Thanksgiving is over and now Black Friday is here – an American social phenomenon I’ve never quite understood. I get waiting in line for a good deal (though it would have to be a really good deal) yet this seems much more about the mass psychology of the good deal rather than any real bargains. The numbers are fairly staggering: in 2011, an estimated 226 million people spent an average of $398 dollars each.
But did they get a deal?
A study in an October Wall Street Journal article revealed Black Friday shoppers often pay more than they would have if they waited until closer to Christmas or even bought what they wanted three or four weeks prior to Thanksgiving. Yes, there are many cases where there’s an increase in prices in the weeks leading up to the infamous Friday ordeal.
After crunching two to six years’ worth of pricing data for a number of typical holiday gifts, The Wall Street Journal has turned up the best times to go deal hunting — and they almost never involve standing in the freezing cold all night.
It turns out that gifts from Barbie dolls to watches to blenders are often priced below Black Friday levels at various times throughout the year, even during the holiday season, and their prices follow different trajectories as the remaining shopping days tick down.
Watches and jewelry, typical last-minute quarry for well-heeled shoppers, get more expensive as the season progresses, according to Decide Inc., the consumer-price research firm that gathered and analyzed the data for this article. Blenders, which might sit around for months if they aren’t bought in the holiday window, get much cheaper at the end.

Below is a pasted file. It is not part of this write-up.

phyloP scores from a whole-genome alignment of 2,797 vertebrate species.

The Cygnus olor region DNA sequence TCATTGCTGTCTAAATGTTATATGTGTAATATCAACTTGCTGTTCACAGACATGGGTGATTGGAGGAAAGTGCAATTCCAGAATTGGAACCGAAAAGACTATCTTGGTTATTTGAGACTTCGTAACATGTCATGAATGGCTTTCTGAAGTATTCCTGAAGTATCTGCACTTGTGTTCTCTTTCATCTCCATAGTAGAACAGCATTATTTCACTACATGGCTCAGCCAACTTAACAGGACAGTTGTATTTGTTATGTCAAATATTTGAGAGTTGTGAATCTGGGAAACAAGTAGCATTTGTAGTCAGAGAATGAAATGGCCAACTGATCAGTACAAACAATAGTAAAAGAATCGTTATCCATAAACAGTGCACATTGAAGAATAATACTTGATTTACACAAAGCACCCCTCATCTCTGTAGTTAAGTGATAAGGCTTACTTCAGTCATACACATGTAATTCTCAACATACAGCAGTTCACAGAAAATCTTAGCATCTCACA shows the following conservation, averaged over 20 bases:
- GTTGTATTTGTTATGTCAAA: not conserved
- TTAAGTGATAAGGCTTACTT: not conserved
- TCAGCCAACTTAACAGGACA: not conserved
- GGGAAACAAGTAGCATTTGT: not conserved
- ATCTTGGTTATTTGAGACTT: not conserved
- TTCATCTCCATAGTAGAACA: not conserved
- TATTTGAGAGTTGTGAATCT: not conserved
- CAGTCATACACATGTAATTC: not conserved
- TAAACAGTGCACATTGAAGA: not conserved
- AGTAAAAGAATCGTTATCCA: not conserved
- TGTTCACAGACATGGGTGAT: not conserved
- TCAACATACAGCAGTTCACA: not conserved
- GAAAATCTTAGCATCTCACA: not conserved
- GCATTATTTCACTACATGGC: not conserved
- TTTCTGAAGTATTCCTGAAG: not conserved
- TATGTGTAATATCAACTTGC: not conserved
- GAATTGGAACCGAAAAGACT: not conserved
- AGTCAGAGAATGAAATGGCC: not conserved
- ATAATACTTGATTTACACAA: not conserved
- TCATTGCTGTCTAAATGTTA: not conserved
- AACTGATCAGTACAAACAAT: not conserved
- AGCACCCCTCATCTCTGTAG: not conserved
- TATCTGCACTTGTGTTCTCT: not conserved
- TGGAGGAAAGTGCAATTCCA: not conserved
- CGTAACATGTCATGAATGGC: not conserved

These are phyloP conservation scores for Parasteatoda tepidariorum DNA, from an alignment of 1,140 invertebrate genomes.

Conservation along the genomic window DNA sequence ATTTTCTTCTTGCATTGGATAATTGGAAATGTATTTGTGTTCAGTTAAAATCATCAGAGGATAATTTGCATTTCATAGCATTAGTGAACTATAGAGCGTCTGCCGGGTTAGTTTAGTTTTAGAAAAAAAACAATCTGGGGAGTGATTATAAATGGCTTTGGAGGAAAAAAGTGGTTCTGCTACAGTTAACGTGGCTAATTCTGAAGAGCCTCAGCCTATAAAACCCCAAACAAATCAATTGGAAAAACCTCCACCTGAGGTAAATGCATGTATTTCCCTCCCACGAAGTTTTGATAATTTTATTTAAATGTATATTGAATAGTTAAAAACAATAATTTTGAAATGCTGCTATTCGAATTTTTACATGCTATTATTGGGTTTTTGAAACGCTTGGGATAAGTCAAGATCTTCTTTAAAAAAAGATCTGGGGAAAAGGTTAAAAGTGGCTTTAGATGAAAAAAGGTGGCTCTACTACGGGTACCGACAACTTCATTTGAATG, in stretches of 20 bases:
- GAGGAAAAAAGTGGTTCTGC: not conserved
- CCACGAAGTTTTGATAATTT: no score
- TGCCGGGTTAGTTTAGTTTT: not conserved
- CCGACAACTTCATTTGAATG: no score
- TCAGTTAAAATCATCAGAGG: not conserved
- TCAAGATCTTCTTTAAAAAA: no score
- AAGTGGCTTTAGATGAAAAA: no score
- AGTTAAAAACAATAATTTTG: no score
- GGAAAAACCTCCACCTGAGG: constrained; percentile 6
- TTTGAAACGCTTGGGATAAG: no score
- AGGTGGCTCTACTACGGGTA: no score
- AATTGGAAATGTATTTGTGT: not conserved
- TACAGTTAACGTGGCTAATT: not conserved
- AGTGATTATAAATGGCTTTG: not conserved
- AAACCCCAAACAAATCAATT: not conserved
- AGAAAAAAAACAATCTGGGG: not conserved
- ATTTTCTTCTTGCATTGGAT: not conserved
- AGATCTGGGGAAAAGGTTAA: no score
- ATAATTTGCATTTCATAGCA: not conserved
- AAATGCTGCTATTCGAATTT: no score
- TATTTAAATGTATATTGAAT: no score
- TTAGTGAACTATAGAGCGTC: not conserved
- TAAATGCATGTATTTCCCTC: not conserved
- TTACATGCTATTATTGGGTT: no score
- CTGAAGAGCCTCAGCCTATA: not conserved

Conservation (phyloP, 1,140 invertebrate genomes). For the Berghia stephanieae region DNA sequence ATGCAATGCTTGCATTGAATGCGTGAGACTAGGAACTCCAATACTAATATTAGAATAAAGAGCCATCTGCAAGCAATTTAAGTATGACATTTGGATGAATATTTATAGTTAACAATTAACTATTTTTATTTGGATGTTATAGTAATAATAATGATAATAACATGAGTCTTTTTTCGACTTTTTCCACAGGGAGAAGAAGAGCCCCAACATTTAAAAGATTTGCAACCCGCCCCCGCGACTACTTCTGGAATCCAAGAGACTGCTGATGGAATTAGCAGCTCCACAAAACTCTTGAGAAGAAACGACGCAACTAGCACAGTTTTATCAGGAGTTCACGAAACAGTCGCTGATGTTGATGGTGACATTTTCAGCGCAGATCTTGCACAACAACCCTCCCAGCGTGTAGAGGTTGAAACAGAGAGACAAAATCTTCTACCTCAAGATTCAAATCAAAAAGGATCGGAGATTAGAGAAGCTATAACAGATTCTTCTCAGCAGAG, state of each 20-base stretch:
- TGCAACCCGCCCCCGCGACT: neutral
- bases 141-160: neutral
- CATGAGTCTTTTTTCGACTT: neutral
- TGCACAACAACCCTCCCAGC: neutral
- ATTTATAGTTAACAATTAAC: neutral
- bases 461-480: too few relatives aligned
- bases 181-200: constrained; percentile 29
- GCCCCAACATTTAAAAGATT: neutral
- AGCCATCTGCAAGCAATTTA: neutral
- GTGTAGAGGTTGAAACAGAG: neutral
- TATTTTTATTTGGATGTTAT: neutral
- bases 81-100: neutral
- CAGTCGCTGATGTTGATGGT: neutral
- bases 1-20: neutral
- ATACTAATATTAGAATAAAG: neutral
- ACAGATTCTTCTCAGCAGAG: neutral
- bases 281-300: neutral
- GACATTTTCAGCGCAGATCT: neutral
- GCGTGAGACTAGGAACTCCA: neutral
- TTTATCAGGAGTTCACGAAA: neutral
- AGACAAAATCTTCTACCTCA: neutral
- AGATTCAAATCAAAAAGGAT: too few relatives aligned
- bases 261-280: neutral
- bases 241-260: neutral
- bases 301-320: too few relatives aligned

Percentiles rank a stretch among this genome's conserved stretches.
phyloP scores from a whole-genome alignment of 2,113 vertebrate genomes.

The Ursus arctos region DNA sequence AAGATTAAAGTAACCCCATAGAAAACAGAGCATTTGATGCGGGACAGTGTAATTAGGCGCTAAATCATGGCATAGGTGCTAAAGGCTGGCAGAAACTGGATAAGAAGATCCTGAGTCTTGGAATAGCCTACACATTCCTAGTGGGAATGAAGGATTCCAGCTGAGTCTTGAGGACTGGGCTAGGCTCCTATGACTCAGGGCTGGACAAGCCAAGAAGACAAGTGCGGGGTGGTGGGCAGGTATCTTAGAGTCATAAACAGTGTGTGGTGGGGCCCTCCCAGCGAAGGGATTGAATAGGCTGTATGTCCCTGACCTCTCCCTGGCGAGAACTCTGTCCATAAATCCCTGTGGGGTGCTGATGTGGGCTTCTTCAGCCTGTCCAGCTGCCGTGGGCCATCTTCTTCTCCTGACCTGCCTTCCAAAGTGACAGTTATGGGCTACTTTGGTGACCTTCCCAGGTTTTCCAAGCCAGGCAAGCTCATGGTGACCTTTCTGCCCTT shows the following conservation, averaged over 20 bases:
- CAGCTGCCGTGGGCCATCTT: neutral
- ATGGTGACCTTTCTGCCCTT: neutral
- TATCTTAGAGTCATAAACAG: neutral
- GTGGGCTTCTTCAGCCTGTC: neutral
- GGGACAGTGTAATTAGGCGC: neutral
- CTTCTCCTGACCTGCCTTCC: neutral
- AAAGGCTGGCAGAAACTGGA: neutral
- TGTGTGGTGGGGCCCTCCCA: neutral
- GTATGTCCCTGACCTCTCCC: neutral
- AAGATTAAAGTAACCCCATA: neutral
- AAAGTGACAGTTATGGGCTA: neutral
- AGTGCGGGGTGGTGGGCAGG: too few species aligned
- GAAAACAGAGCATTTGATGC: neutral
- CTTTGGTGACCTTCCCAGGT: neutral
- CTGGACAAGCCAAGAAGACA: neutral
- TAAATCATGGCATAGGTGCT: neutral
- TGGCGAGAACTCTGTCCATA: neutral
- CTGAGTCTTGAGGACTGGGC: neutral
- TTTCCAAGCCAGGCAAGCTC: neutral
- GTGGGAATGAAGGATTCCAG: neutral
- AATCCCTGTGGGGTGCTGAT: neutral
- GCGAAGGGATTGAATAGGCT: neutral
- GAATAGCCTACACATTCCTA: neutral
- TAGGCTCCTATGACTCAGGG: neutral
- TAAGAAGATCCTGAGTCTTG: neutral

The results reveal a lot about how retailers plot pricing strategy ahead of the year-end shopping frenzy that can account for a fifth or more of their sales. They also highlight how the industry has managed to use more sophisticated technology to turn Black Friday into a marketing bonanza by carefully selecting items for deep discounts while continuing to price broader merchandise at levels that won’t kill profits.
So a few deep discounts can lead to a “marketing bonanza” as prices generally do not fall that much. Quite possibly the scarcity aspect factors into this – that limited quantities create the illusion of value greater than the actual discount.
Decide Inc., the consumer-price research firm, crunched the numbers for the Journal and came up with this chart of daily prices of seven popular products ranging from toys to electronics. Suffice it to say, there were multiple times during the year when prices were cheaper, especially if you’re shopping online:
So my plans for Friday? Go for a walk, see some art, and spend a little time in a cafe writing. And avoid the stress and the chaos that will be particularly acute in Manhattan. Hope you had a Happy Thanksgiving.